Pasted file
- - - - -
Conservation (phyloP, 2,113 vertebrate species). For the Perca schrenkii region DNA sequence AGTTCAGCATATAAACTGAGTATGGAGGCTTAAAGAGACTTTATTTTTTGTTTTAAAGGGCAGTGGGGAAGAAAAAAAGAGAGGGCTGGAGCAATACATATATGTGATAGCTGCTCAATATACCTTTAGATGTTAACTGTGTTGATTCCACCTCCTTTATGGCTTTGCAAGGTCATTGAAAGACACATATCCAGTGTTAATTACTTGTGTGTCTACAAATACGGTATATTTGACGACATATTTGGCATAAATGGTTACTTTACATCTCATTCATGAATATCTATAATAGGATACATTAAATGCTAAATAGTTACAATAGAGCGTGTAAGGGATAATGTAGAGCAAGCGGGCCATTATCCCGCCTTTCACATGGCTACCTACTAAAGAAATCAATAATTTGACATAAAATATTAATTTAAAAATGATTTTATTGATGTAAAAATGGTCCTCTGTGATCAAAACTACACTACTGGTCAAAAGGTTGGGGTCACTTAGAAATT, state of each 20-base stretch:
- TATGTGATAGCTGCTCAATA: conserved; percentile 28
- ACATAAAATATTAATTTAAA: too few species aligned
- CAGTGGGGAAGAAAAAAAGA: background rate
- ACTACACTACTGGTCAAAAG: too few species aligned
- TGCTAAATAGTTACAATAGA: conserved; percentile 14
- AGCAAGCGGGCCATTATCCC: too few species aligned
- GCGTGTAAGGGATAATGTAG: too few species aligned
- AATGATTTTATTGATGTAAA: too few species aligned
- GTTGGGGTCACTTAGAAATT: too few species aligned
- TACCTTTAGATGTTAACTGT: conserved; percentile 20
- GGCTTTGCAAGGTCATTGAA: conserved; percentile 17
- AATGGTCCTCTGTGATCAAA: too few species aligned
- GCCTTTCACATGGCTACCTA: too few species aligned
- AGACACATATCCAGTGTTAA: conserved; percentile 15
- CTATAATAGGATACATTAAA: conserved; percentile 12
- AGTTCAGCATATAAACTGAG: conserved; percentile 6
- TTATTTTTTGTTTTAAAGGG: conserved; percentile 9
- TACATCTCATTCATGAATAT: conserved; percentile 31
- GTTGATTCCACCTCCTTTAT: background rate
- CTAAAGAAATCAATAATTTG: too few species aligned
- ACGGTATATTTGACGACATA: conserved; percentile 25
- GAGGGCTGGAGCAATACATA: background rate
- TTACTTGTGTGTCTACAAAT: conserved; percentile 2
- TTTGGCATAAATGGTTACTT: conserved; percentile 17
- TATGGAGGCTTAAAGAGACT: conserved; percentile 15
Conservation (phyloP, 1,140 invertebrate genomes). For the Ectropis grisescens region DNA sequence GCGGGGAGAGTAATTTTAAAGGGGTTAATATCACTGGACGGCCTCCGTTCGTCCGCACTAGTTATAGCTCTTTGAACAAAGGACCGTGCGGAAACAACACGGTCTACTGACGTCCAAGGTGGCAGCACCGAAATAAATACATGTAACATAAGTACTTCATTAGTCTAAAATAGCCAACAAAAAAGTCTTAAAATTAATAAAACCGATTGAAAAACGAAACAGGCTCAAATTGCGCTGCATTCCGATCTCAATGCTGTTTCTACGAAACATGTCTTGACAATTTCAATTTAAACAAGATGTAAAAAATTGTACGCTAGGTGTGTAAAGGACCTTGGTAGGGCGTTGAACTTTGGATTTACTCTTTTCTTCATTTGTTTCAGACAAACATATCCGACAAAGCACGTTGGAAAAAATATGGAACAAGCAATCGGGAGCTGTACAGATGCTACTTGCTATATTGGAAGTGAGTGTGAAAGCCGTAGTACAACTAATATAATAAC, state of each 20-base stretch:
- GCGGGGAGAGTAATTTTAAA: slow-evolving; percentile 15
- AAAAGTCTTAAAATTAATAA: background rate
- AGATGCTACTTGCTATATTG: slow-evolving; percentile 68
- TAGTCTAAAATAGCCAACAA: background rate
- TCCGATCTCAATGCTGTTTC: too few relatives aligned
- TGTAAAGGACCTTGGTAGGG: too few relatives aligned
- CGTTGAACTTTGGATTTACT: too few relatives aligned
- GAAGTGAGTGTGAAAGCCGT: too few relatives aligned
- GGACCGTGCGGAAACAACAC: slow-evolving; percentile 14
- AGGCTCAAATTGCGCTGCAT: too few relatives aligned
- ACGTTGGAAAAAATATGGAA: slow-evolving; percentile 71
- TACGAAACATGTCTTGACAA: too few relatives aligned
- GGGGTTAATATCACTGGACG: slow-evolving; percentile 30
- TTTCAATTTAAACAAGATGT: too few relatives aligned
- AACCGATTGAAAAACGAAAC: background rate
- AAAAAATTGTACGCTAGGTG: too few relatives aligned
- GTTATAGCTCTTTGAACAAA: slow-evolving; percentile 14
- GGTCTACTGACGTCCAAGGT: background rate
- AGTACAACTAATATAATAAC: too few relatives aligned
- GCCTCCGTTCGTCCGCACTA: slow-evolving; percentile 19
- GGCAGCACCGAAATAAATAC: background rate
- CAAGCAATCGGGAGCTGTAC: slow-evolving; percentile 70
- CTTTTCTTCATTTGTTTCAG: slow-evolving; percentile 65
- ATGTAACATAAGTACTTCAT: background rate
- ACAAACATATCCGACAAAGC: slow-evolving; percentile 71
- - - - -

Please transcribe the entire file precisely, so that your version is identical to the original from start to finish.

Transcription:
Conservation (phyloP, 2,113 vertebrate species). For the Perca schrenkii region DNA sequence AGTTCAGCATATAAACTGAGTATGGAGGCTTAAAGAGACTTTATTTTTTGTTTTAAAGGGCAGTGGGGAAGAAAAAAAGAGAGGGCTGGAGCAATACATATATGTGATAGCTGCTCAATATACCTTTAGATGTTAACTGTGTTGATTCCACCTCCTTTATGGCTTTGCAAGGTCATTGAAAGACACATATCCAGTGTTAATTACTTGTGTGTCTACAAATACGGTATATTTGACGACATATTTGGCATAAATGGTTACTTTACATCTCATTCATGAATATCTATAATAGGATACATTAAATGCTAAATAGTTACAATAGAGCGTGTAAGGGATAATGTAGAGCAAGCGGGCCATTATCCCGCCTTTCACATGGCTACCTACTAAAGAAATCAATAATTTGACATAAAATATTAATTTAAAAATGATTTTATTGATGTAAAAATGGTCCTCTGTGATCAAAACTACACTACTGGTCAAAAGGTTGGGGTCACTTAGAAATT, state of each 20-base stretch:
- TATGTGATAGCTGCTCAATA: conserved; percentile 28
- ACATAAAATATTAATTTAAA: too few species aligned
- CAGTGGGGAAGAAAAAAAGA: background rate
- ACTACACTACTGGTCAAAAG: too few species aligned
- TGCTAAATAGTTACAATAGA: conserved; percentile 14
- AGCAAGCGGGCCATTATCCC: too few species aligned
- GCGTGTAAGGGATAATGTAG: too few species aligned
- AATGATTTTATTGATGTAAA: too few species aligned
- GTTGGGGTCACTTAGAAATT: too few species aligned
- TACCTTTAGATGTTAACTGT: conserved; percentile 20
- GGCTTTGCAAGGTCATTGAA: conserved; percentile 17
- AATGGTCCTCTGTGATCAAA: too few species aligned
- GCCTTTCACATGGCTACCTA: too few species aligned
- AGACACATATCCAGTGTTAA: conserved; percentile 15
- CTATAATAGGATACATTAAA: conserved; percentile 12
- AGTTCAGCATATAAACTGAG: conserved; percentile 6
- TTATTTTTTGTTTTAAAGGG: conserved; percentile 9
- TACATCTCATTCATGAATAT: conserved; percentile 31
- GTTGATTCCACCTCCTTTAT: background rate
- CTAAAGAAATCAATAATTTG: too few species aligned
- ACGGTATATTTGACGACATA: conserved; percentile 25
- GAGGGCTGGAGCAATACATA: background rate
- TTACTTGTGTGTCTACAAAT: conserved; percentile 2
- TTTGGCATAAATGGTTACTT: conserved; percentile 17
- TATGGAGGCTTAAAGAGACT: conserved; percentile 15
Conservation (phyloP, 1,140 invertebrate genomes). For the Ectropis grisescens region DNA sequence GCGGGGAGAGTAATTTTAAAGGGGTTAATATCACTGGACGGCCTCCGTTCGTCCGCACTAGTTATAGCTCTTTGAACAAAGGACCGTGCGGAAACAACACGGTCTACTGACGTCCAAGGTGGCAGCACCGAAATAAATACATGTAACATAAGTACTTCATTAGTCTAAAATAGCCAACAAAAAAGTCTTAAAATTAATAAAACCGATTGAAAAACGAAACAGGCTCAAATTGCGCTGCATTCCGATCTCAATGCTGTTTCTACGAAACATGTCTTGACAATTTCAATTTAAACAAGATGTAAAAAATTGTACGCTAGGTGTGTAAAGGACCTTGGTAGGGCGTTGAACTTTGGATTTACTCTTTTCTTCATTTGTTTCAGACAAACATATCCGACAAAGCACGTTGGAAAAAATATGGAACAAGCAATCGGGAGCTGTACAGATGCTACTTGCTATATTGGAAGTGAGTGTGAAAGCCGTAGTACAACTAATATAATAAC, state of each 20-base stretch:
- GCGGGGAGAGTAATTTTAAA: slow-evolving; percentile 15
- AAAAGTCTTAAAATTAATAA: background rate
- AGATGCTACTTGCTATATTG: slow-evolving; percentile 68
- TAGTCTAAAATAGCCAACAA: background rate
- TCCGATCTCAATGCTGTTTC: too few relatives aligned
- TGTAAAGGACCTTGGTAGGG: too few relatives aligned
- CGTTGAACTTTGGATTTACT: too few relatives aligned
- GAAGTGAGTGTGAAAGCCGT: too few relatives aligned
- GGACCGTGCGGAAACAACAC: slow-evolving; percentile 14
- AGGCTCAAATTGCGCTGCAT: too few relatives aligned
- ACGTTGGAAAAAATATGGAA: slow-evolving; percentile 71
- TACGAAACATGTCTTGACAA: too few relatives aligned
- GGGGTTAATATCACTGGACG: slow-evolving; percentile 30
- TTTCAATTTAAACAAGATGT: too few relatives aligned
- AACCGATTGAAAAACGAAAC: background rate
- AAAAAATTGTACGCTAGGTG: too few relatives aligned
- GTTATAGCTCTTTGAACAAA: slow-evolving; percentile 14
- GGTCTACTGACGTCCAAGGT: background rate
- AGTACAACTAATATAATAAC: too few relatives aligned
- GCCTCCGTTCGTCCGCACTA: slow-evolving; percentile 19
- GGCAGCACCGAAATAAATAC: background rate
- CAAGCAATCGGGAGCTGTAC: slow-evolving; percentile 70
- CTTTTCTTCATTTGTTTCAG: slow-evolving; percentile 65
- ATGTAACATAAGTACTTCAT: background rate
- ACAAACATATCCGACAAAGC: slow-evolving; percentile 71